TrialNet is a NIH/NIDK-sponsored network that identifies initially non-diabetic islet autoantibody-positive relatives of patients with type 1 diabetes (T1D) and offers them trials that aim to prevent progression to clinical disease. Accurate prediction of T1D risk is critical to assess the risk-benefit ratio of preventive trials. In addition, tailoring the selection criteria for candidates to trials will help overcome current barriers to success, e.g., heterogeneity of T1D, and thus, increase rates of response. Until now, the complexity of T1D genetics has limited its use in predictive models and trial eligibility algorithms. The applicants have developed and validated a T1D Genetic Risk Score (GRS) that, in adults with diabetes, identifies those with T1D. Furthermore, our preliminary data on a limited subset of TrialNet participants strongly suggests that the T1D GRS improves the current predictive model (i.e., islet autoantibodies, age and metabolic factors) for progression along the pre- clinical stages of T1D. However, these results must be validated and optimized before the T1D GRS can be used in research practice. The long-term goal is to predict and prevent T1D. The overall objective is to use genetics, in combination with other factors, to accurately and timely identify individuals who will develop T1D and will respond to preventive treatments. The central hypothesis of this application is that the T1D GRS can improve the current prediction model for T1D and selection of candidates for intervention trials. The rationale for this proposal is that timely prediction of T1D and accurate selection of candidates for intervention will lead to safe and effective prevention of T1D. Guided by strong preliminary data, this hypothesis will be tested by three specific aims: (1) Establish a validated T1D prediction model that incorporates T1D GRS, islet autoantibody data, clinical and metabolic parameters. To achieve this aim, we will test an improved version of the T1D GRS on the entire TrialNet observational cohort (Pathway to Prevention) to identify the best models to predict progression overall and at each of the preclinical stages of T1D. (2) Determine the role of the T1D GRS in selection of participants for TrialNet intervention trials. To achieve this aim, we will test whether the improved T1D GRS, in combination with other known predictors (e.g., age), can distinguish responders and non- responders to disease modifying therapies in TrialNet prevention and new onset trials, and develop models for selection of candidates for intervention trials. (3) Establish a unique genetic resource that can be used by TrialNet and wider research community for furthering our understanding of T1D. Under this aim, we will make available to other investigators genotyping data obtained by this project on the extremely well phenotyped TrialNet cohorts. This project is significant because it is ultimately expected to improve the outcomes of trials to prevent T1D. This project is innovative because it seeks to shift the current practice by proposing to utilize genetics as a novel, affordable, time-independent strategy to identify individuals at risk of T1D and select candidates for intervention trials.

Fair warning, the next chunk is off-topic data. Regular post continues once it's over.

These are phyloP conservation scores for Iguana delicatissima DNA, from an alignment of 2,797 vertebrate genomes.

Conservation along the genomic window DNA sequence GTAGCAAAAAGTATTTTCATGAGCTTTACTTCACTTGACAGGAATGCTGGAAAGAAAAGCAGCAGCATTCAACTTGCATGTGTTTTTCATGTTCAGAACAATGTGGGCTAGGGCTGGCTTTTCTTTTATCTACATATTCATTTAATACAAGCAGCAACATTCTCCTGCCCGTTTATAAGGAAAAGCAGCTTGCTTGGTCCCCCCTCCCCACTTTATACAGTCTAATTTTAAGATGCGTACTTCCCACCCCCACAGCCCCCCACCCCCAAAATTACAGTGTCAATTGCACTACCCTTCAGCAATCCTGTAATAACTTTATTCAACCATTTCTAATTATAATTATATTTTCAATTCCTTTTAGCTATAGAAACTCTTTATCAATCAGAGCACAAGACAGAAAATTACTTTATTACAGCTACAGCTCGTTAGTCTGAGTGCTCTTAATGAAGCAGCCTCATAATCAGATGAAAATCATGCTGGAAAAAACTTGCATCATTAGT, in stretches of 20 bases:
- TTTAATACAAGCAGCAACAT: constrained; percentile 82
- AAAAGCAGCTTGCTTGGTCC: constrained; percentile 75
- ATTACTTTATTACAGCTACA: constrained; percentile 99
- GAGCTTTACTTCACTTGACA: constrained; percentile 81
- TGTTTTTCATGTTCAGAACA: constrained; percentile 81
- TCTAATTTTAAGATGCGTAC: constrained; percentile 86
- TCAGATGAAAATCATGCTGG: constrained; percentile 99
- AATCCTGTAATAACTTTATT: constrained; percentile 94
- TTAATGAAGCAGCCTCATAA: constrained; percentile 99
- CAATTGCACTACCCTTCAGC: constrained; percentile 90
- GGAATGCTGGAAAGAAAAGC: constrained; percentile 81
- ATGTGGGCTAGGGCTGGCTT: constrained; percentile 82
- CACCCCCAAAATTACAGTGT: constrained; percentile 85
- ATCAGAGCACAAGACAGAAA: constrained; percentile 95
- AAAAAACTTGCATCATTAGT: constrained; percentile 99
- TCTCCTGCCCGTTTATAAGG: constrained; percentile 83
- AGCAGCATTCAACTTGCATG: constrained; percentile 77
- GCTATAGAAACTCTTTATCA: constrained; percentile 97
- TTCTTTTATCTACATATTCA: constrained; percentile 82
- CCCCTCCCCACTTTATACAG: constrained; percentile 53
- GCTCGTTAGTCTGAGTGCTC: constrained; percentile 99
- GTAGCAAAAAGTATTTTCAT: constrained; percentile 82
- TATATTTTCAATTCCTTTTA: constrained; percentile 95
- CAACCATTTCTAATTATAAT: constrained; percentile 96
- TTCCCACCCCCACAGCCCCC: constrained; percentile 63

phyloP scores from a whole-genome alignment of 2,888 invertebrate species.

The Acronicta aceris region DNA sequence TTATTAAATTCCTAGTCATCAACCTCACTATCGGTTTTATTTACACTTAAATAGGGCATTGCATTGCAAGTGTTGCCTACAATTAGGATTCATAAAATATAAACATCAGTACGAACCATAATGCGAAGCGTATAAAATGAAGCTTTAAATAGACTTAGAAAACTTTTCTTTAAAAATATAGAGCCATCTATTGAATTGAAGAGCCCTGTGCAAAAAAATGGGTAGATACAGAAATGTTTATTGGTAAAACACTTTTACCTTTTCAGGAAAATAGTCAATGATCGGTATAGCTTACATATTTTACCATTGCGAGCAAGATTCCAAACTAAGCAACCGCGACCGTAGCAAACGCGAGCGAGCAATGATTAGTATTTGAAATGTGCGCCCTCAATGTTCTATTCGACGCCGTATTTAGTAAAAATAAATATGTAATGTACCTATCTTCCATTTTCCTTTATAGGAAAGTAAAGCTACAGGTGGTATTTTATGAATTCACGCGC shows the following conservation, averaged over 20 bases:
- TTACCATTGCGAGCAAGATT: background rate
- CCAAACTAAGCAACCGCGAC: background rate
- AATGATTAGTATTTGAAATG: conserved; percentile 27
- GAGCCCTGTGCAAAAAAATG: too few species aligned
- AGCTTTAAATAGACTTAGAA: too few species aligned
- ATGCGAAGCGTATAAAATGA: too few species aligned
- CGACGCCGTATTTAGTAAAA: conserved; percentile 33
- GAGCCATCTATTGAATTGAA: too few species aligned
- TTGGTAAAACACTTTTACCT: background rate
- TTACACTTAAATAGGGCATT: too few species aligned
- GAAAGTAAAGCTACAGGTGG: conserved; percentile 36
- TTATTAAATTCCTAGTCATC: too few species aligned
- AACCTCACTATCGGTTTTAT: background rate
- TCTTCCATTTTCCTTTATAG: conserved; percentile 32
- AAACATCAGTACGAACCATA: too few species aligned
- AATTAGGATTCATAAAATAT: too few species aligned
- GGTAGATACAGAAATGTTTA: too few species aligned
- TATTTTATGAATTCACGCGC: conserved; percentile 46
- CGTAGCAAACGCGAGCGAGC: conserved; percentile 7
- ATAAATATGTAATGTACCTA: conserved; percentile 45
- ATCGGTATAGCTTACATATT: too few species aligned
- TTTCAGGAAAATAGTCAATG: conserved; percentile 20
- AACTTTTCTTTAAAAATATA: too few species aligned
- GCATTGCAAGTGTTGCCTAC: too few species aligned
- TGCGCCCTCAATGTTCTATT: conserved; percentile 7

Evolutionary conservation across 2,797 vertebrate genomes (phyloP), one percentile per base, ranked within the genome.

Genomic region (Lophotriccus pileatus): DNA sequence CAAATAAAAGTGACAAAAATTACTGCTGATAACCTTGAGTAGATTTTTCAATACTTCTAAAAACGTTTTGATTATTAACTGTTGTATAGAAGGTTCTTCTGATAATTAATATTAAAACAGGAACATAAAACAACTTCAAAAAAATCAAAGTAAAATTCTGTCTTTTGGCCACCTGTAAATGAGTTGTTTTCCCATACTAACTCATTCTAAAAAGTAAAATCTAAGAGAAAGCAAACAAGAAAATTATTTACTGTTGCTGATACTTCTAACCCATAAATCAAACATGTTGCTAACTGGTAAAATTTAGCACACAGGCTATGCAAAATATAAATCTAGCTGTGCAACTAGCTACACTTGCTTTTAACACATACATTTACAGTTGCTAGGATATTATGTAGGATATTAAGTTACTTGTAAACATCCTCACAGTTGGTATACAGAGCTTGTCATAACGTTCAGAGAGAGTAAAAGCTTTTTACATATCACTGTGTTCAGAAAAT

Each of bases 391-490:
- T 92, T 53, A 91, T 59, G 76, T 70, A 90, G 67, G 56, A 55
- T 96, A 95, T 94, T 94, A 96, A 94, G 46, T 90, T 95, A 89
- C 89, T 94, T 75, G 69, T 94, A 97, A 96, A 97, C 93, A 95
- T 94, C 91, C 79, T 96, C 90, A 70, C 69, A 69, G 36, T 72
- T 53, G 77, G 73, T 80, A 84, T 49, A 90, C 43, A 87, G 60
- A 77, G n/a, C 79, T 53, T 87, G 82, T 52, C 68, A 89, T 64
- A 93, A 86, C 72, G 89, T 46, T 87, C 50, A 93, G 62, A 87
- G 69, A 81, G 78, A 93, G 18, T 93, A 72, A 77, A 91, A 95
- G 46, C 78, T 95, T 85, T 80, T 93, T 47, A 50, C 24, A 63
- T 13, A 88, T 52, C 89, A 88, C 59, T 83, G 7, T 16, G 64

Public Health Relevance

The proposed research is relevant to public health because it seeks to use a genetic risk score, in combination with other known factors, to predict type 1 diabetes in a timely fashion and select individuals who will respond to immunomodulatory therapies and thus, ultimately prevent type 1 diabetes, which is increasing in incidence and poses a large burden on individuals, families and society. This project will also create a unique genetic resource for further research in type 1 diabetes by other investigators. Thus, the proposed research is relevant to the part of the NIDDK's mission that pertains to conducting medical research on diabetes to improve people's health and quality of life.

National Institute of Health (NIH)
National Institute of Diabetes and Digestive and Kidney Diseases (NIDDK)
Research Project (R01)
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Kidney, Nutrition, Obesity and Diabetes Study Section (KNOD)
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Akolkar, Beena
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Baylor College of Medicine
Schools of Medicine
United States
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